Panthéon, Paris

Panthéon, Paris – © David H. Enzel, 2023

The Panthéon is a monument in the 5th arrondissement of Paris. It stands in the Latin Quarter, atop the Montagne Sainte-Geneviève, in the center of the Place du Panthéon, which was named after it. The edifice was built between 1758 and 1790, from designs by Jacques-Germain Soufflot, at the behest of King Louis XV of France; the king intended it as a church dedicated to Saint Genevieve, Paris’s patron saint, whose relics were to be housed in the church. Neither Soufflot nor Louis XV lived to see the church completed.

By the time the construction was finished, the French Revolution had started; the National Constituent Assembly voted in 1791 to transform the Church of Saint Genevieve into a mausoleum for the remains of distinguished French citizens, modeled on the Pantheon in Rome which had been used in this way since the 17th century. The first panthéonisé was Honoré Gabriel Riqueti, comte de Mirabeau, although his remains were removed from the building a few years later. The Panthéon was twice restored to church usage in the course of the 19th century—although Soufflot’s remains were transferred inside it in 1829—until the French Third Republic finally decreed the building’s exclusive use as a mausoleum in 1881. The placement of Victor Hugo’s remains in the crypt in 1885 was its first entombment in over 50 years.

The successive changes in the Panthéon’s purpose resulted in modifications of the pedimental sculptures and the capping of the dome by a cross or a flag; some of the originally existing windows were blocked up with masonry in order to give the interior a darker and more funereal atmosphere, which compromised somewhat Soufflot’s initial attempt at combining the lightness and brightness of the Gothic cathedral with classical principles. The architecture of the Panthéon is an early example of Neoclassicism, surmounted by a dome that owes some of its character to Bramante’s Tempietto.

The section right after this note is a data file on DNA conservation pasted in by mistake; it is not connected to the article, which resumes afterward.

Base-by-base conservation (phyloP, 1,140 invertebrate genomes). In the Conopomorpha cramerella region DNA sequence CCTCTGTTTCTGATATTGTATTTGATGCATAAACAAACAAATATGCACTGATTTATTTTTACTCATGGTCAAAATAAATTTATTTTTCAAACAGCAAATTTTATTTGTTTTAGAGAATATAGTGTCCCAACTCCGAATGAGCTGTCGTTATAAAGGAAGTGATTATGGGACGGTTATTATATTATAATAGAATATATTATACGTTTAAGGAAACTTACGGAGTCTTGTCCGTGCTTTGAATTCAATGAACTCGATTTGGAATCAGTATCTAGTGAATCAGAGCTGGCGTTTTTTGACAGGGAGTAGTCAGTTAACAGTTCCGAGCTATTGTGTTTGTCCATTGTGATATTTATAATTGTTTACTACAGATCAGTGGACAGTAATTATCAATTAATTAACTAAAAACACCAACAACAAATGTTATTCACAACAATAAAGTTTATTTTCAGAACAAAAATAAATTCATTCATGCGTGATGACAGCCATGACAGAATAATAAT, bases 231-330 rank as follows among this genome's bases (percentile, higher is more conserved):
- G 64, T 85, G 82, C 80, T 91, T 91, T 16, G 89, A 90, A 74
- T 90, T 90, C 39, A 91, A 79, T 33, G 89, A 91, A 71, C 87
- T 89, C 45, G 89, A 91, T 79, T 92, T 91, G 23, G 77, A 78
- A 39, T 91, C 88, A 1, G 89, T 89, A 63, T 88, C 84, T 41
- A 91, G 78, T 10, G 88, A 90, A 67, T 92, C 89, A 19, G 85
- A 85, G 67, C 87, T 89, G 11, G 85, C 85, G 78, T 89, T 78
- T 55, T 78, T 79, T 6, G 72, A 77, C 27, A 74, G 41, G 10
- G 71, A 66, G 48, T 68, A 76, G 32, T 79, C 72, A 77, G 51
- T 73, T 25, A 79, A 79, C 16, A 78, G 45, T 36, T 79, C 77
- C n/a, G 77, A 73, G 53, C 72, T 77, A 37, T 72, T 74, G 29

In 1851, Léon Foucault conducted a demonstration of diurnal motion at the Panthéon by suspending a pendulum from the ceiling, a copy of which is still visible today and is depicted below in all its glory.

As of December 2021 the remains of 81 people (75 men and six women) had been transferred to the Panthéon. More than half of all the panthéonisations were made under Napoleon’s rule during the First Empire. Several examples demonstrate the great contributions France has made to the world.


Jean-Jacques Rousseau (1712 – 1778) was philosopher (philosophe), writer, and composer. His political philosophy influenced the progress of the Age of Enlightenment throughout Europe, as well as aspects of the French Revolution and the development of modern political, economic, and educational thought. His Discourse on Inequality and The Social Contract are cornerstones in modern political and social thought.